Seatbelts and air conditioning used to be a rarity in the old 70-80s cars. However, on many routes, older cars are being replaced with newer taxi cabs. Some may say that putting your seat belt on will be viewed as an insult to the driver. Be reassured. As long as you put it on before the trip starts, nobody should take offense. Drivers often drive with open windows; therefore traveling by Grand Taxi in the off-season can be very cold. Similarly, it can get very hot very fast in the summertime.

Petit Taxi in Morocco
Image by Geraint Rowland via Flickr
Barrage Sidi Chahed, Image by Anthony Tong Lee via Flickr

How much does taking the Grand Taxi cost and how to negotiate a fare?

All in all, taxis in Morocco are very cheap, actually one of the cheapest taxi fares in the world.

Merzouga to Fez466 km, one way1100 dhs
Agadir to Taroudannt80 km, one way162 dhs
Tangier to Chefchaouen220 km, return490 dhs
Fez to Chefchaouen200 km, one way444 dhs
Tangier to Asilah52 km, one way115 dhs
Casablanca to Marrakech237 km, one way526 dhs

When arriving at a Grand Taxi « station, » there is often a person in the group of drivers who leads the communication with the tourists. You should negotiate with that person and make sure he understands the price you’re willing to pay.

Some rules to know:
  • Always negotiate the price before getting in the taxi.
  • Always have a price ready before you start the negotiations.
  • Have a walk-away plan (a maximum price) ready: If you walk, they will often give you a better price and start a new negotiation.
  • If you’ve got particularly heavy luggage, there might be a surcharge.
  • There is an extra fee for a ride to/from the airport.
  • The cost for all 6 seats should always be six times the cost for one place.
  • It’s not necessary to give tips, but you can round up to the nearest 5 dirhams. For longer trips, give 10, 20, or 30 dhs, depending on the distance.

A good guideline to help you negotiate

The price for all 6 seats should be = number of kilometers x 2,22 dhs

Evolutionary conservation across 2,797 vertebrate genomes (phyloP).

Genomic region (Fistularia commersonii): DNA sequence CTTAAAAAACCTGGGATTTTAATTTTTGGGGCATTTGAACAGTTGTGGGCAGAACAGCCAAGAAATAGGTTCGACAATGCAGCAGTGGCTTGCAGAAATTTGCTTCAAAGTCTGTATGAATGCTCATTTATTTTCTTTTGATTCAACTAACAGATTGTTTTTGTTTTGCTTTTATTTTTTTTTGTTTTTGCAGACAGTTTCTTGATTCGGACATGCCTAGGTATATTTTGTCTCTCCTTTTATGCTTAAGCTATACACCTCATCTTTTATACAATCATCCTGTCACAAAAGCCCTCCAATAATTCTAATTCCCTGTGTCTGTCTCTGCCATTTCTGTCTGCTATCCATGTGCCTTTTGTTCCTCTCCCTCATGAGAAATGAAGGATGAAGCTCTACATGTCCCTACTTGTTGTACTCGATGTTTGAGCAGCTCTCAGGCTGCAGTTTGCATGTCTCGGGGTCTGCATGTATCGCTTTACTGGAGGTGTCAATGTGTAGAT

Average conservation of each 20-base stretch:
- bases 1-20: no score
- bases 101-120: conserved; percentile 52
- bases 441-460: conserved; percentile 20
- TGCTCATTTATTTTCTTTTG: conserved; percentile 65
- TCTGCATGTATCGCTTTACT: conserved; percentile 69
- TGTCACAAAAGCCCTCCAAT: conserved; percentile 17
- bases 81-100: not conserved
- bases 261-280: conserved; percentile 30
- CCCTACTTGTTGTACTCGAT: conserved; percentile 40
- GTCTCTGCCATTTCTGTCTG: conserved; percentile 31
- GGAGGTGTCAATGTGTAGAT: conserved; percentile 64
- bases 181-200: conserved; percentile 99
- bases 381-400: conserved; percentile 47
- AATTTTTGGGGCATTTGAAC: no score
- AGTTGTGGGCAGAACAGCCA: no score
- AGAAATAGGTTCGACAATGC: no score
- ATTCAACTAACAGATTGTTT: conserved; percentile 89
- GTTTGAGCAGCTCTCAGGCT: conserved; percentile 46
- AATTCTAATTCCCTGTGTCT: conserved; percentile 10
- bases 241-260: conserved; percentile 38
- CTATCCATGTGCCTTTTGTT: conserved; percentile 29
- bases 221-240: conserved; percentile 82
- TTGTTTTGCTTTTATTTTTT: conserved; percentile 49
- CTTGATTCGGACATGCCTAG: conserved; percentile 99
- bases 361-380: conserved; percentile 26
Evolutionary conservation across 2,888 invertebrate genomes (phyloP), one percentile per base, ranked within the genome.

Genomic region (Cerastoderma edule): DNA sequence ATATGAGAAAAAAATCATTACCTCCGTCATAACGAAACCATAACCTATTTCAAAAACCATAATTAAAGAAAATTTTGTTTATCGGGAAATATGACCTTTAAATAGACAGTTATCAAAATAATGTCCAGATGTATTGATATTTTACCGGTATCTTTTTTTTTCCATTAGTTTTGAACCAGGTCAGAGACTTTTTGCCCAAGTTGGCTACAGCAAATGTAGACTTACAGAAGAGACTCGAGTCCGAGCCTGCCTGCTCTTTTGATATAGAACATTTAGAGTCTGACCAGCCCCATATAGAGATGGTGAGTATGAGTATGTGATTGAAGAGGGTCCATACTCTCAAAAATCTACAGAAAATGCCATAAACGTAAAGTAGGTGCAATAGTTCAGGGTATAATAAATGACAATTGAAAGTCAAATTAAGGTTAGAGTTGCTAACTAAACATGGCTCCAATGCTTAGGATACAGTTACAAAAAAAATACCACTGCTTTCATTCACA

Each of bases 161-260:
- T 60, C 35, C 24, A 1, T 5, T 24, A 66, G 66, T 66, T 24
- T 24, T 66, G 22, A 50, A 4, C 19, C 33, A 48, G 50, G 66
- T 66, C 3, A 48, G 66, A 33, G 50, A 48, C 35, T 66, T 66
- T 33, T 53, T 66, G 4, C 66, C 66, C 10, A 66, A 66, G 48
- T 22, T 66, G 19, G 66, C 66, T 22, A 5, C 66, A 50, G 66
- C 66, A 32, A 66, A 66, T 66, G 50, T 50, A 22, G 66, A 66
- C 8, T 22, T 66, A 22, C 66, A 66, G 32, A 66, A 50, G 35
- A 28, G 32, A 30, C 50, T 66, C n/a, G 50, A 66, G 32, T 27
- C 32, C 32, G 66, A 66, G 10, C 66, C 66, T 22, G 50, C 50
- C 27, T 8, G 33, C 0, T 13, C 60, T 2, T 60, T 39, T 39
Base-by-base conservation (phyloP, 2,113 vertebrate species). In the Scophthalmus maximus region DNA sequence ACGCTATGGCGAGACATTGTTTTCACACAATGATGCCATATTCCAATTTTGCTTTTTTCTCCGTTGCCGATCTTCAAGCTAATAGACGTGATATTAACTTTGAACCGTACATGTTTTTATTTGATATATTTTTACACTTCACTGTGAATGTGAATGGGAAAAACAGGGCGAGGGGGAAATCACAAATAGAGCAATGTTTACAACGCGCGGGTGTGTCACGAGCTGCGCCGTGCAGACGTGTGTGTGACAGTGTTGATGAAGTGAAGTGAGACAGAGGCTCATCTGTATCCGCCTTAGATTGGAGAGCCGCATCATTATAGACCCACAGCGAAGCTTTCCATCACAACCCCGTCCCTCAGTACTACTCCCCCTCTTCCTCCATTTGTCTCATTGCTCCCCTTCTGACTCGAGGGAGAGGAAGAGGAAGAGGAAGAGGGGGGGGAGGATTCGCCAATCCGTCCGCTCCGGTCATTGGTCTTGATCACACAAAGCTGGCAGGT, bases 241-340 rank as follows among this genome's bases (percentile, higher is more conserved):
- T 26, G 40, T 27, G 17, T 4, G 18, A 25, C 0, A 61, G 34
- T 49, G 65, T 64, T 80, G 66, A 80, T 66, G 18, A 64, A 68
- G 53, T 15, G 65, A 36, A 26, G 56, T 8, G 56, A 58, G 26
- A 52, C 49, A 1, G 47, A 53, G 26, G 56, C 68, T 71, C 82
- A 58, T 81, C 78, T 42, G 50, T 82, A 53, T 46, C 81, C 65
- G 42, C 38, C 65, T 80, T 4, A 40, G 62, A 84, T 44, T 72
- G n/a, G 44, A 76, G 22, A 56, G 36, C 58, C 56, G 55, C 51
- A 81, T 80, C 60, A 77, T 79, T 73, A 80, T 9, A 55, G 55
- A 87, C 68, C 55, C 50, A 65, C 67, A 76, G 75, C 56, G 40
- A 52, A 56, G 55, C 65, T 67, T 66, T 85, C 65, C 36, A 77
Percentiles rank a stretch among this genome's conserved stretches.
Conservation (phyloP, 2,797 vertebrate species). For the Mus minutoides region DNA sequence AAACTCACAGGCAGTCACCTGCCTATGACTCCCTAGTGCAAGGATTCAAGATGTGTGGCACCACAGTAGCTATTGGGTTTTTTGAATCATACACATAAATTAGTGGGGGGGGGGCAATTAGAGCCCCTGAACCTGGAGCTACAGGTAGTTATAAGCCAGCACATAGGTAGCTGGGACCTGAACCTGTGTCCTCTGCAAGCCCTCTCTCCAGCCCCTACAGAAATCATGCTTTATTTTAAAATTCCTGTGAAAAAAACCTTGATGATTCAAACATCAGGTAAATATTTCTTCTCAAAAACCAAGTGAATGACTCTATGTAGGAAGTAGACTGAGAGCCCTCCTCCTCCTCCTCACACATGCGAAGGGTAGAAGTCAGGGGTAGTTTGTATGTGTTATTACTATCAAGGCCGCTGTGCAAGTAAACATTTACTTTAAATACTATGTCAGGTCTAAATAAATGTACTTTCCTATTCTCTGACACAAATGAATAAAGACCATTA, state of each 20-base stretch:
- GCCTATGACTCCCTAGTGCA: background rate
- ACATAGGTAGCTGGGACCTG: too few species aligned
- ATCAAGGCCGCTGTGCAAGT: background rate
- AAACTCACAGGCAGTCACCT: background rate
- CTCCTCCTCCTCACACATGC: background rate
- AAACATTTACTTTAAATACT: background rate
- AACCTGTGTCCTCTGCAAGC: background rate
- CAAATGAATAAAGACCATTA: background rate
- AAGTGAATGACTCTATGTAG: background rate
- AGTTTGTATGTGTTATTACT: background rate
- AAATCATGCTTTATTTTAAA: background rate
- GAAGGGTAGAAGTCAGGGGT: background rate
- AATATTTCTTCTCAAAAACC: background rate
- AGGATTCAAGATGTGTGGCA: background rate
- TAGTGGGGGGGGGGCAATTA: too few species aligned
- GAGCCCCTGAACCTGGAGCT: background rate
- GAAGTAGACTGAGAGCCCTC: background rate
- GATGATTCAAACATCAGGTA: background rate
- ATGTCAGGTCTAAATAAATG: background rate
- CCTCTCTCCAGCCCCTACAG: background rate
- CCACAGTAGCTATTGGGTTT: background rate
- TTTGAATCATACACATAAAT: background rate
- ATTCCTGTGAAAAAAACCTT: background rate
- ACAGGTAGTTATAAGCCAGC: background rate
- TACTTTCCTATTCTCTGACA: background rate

If you want the driver to make the round trip with you (and wait a few hours), add 100 dhs + tips.

Choosing between taking the Grand Taxi, the train or the bus

Deciding between taking the train and the Grand Taxi is an easy choice for most. The train is a lot more comfortable than the taxi, and it’s much cheaper. When there are no trains, buses usually serve the major routes. Although they are a little cheaper, there are few buses and don’t allow for a flexible scheduling of your day. Taking the Grand Taxi will give you freedom and bring a bit of adventure to your trip to Morocco!!

Pro tip

The Ziz and Drâa Valleys, the Tizi n’Test, and the Rif Mountains, all scenic areas not well-served by buses, are good to visit in a taxi.

  Atlas mountains, Image by Anthony Tong Lee via Flickr
   Drâa Valley, Image by Anthony Tong Lee via Flickr

Is there Uber in Morocco?

There was a time when Uber was present in Morocco but this is no longer the case today. Careem, an app from the UAE and mostly used in the Arab world, is the most used ride-hailing app. (Don’t worry! It’s practically the same as Uber.) It is however not fully functional. Careem operates mainly in Casablanca, Rabat, and Tangier and is not always efficient. 

Taking the Petit Taxi in Morocco

Petits Taxis are smaller cars used to take short rides within the city. They have a maximum capacity of three. (Meaning that if you are +4 people, you won’t be able to ride in the same taxi.) A lot of Moroccan Petit Taxi drivers refuse to stop for 3 passengers as they make more money taking only 1 or 2 passengers AND adding a 3rd passenger along the way.

A trip within the city center shouldn’t be more than 10 dirhams. The best way to prevent being ripped off is to make sure the taxi meter is set. If the taxi driver doesn’t want to start it, try to negotiate for a specific fare before yu leave. Here is a tip: if you meet a driver you like, tip him well and take his number for any future need.

How to recognize a Petit Taxi?

Fun fact: Petit Taxi comes in different colors depending on the city you’re in.

  • Blue: Errachidia, Rabat, Chefchaouen
  • Light blue: Tangier (with a horizontal yellow line), Meknes
  • Red: Casablanca, Fez
  • White: Ouarzazate, Taroudannt
  • Ochre: Marrakech
  • Orange: Agadir
  • Light yellow: Tétouan
  • Green: Azrou

In summary

Grands and Petits Taxis are a convenient and adventurous way to travel through Morocco. You should definitely try it at least once during your trip to North Africa. You only have to take a seat and enjoy the ride!